8

There are many reasons for this situation. Power produced is non-adjustable. The battery produces power at nearly constant rate (slowly decaying with time). It cannot be increased and if not consumed (or stored) the power is lost. (Mentioned by DumpsterDoofus) low power density. ${}^{63}\text{Ni}$ for instance produces ~5 W/kg (and kg here is just mass of ...

7

The German THTR-300 Thorium High-Temperature Reactor operated for about 16,000 hours and the IAEA produced a report on its shutdown. So there are no physics barriers to thorium reactors: there is an existence proof for thorium reactors. That ends the relevant answer for this site. There are economic, engineering, social, political, technical, and ...

6

The probable answer is that to make a bomb one needs a very special design and very pure U235, in a sphere. So even if a critical mass forms in meltdown, a reactor does not have the geometry and purity for a nuclear bomb. No mushrooms. But it may continue to heat, acting as a reactor, and the problem is in conveying the heat away without building up steam ...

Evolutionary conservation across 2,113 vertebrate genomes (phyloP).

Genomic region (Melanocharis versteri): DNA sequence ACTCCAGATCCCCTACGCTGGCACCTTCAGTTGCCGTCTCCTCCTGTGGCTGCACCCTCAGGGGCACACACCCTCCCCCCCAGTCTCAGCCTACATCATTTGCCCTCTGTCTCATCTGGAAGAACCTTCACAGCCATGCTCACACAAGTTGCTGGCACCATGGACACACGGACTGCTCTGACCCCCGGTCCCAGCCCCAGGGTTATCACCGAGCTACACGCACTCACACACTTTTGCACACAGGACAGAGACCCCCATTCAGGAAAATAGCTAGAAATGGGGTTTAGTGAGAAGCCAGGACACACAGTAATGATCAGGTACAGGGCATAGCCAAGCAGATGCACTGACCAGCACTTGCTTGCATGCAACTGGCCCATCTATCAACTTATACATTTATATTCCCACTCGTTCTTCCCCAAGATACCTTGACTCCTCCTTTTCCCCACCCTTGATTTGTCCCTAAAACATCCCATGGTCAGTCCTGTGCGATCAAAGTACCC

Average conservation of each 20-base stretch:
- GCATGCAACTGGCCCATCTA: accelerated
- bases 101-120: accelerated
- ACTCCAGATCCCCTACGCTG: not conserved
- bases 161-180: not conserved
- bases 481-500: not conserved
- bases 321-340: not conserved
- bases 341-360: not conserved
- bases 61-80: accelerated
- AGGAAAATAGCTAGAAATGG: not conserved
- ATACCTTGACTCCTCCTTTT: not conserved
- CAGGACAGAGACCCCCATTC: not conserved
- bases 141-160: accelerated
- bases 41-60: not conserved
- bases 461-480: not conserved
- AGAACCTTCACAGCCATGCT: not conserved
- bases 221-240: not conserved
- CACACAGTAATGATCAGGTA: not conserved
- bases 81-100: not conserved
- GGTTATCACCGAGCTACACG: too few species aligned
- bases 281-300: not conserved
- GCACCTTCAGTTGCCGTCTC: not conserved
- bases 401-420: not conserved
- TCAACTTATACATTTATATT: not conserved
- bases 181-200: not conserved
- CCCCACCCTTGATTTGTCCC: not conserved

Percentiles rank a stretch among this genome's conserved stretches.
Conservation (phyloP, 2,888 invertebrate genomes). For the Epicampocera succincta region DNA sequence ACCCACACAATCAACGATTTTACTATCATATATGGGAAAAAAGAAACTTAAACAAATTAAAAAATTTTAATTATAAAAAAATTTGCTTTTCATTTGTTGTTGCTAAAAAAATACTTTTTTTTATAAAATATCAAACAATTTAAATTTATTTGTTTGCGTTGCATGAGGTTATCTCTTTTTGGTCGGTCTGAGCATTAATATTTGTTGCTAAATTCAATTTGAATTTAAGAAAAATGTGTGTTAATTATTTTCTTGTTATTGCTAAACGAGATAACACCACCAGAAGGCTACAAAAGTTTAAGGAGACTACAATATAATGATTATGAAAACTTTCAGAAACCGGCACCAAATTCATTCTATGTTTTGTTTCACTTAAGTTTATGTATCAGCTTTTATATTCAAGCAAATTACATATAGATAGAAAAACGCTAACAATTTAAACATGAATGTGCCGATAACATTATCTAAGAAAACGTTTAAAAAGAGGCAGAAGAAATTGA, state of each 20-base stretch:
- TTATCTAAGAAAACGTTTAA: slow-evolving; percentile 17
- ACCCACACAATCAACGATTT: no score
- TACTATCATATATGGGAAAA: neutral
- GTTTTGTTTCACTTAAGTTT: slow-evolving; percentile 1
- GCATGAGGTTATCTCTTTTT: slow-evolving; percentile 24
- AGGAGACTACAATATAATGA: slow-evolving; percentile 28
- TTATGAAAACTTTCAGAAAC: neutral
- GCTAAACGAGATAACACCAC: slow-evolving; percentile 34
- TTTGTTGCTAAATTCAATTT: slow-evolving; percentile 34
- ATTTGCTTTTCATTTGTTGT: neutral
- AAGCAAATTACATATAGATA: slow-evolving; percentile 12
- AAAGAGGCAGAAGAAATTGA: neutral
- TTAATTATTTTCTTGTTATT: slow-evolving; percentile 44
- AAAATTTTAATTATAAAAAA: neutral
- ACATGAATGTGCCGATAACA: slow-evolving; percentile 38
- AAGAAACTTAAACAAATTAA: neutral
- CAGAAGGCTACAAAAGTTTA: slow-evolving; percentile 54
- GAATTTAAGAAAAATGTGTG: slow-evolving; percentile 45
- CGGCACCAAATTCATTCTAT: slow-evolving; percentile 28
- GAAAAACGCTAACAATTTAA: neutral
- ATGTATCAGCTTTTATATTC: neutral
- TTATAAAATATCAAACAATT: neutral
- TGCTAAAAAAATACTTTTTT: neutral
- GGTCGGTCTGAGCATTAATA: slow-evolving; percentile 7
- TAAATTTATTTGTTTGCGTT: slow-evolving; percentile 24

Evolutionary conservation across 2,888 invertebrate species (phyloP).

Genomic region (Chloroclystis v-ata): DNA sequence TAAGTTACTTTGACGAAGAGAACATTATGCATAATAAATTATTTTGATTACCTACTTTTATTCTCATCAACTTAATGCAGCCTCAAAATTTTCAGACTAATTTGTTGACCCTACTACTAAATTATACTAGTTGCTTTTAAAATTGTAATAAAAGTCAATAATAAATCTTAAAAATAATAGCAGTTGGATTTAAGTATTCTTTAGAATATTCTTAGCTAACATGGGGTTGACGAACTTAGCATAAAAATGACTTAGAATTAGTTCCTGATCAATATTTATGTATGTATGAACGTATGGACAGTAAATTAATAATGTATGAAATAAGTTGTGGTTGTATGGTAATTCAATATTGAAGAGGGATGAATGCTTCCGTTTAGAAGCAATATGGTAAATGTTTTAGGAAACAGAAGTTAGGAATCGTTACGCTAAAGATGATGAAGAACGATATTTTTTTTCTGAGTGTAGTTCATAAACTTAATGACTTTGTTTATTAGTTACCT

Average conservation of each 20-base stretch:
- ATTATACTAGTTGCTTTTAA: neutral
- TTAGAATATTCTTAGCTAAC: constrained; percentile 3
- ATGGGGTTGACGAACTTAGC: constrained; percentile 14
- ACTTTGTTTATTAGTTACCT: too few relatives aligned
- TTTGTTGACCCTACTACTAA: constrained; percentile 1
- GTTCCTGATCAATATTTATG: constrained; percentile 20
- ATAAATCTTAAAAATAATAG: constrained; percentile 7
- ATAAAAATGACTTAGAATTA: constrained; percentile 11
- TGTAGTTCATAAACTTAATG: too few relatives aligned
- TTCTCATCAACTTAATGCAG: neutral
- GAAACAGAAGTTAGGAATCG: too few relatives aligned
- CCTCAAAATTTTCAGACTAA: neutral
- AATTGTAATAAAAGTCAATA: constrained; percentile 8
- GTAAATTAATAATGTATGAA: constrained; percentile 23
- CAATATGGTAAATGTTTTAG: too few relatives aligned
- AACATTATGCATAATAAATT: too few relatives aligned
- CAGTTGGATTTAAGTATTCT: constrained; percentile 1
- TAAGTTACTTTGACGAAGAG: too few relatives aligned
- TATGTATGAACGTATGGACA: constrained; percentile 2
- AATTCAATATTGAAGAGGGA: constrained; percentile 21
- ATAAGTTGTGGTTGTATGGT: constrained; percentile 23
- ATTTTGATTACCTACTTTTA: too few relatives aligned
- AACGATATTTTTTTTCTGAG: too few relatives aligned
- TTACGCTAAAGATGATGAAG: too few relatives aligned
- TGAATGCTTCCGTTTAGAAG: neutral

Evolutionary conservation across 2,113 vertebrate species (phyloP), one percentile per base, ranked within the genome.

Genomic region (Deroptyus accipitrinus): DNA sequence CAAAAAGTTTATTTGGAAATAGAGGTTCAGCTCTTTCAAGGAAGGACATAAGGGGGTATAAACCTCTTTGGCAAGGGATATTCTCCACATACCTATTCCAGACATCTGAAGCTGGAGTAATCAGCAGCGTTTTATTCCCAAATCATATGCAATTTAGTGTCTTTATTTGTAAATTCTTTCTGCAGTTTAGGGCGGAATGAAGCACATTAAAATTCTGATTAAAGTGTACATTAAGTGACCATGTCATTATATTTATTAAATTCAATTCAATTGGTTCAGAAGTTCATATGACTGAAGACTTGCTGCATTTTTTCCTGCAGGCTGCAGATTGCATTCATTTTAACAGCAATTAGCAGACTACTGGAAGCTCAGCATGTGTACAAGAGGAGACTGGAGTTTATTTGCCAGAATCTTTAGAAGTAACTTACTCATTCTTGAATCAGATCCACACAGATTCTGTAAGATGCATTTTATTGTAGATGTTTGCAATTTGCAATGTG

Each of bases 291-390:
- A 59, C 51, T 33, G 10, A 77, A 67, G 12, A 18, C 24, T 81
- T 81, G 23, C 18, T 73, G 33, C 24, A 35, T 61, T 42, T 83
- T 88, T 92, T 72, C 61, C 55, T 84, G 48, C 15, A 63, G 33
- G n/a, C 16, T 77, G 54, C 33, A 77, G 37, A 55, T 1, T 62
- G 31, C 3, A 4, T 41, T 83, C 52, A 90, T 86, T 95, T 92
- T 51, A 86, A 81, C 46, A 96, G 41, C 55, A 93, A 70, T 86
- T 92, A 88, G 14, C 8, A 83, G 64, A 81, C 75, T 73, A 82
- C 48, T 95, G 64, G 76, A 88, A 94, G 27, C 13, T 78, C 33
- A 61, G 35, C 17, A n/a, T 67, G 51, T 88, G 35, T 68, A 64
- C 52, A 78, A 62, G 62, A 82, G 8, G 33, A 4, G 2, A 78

6

The funny thing is that in the case described in the paper, pretty safe isotope (I-129) was converted into deadly dangerous I-128, I would prefer to leave it as is :-) Transmutating random mix of isotopes would give you more random mix of isotopes (garbage in->garbage out), and it's a big question if this would lead to lower integral activity. So to ...

6

I don't know about extracting mass-energy from inside the black hole, it seeps pretty inefficient to me. Hawking radiation isn't that powerful (as well as still being highly hypothetical), building a Dyson sphere around a star is better. Remember, black holes, are, well, black. If there was enough hawking radiation, they would cease to be black and would ...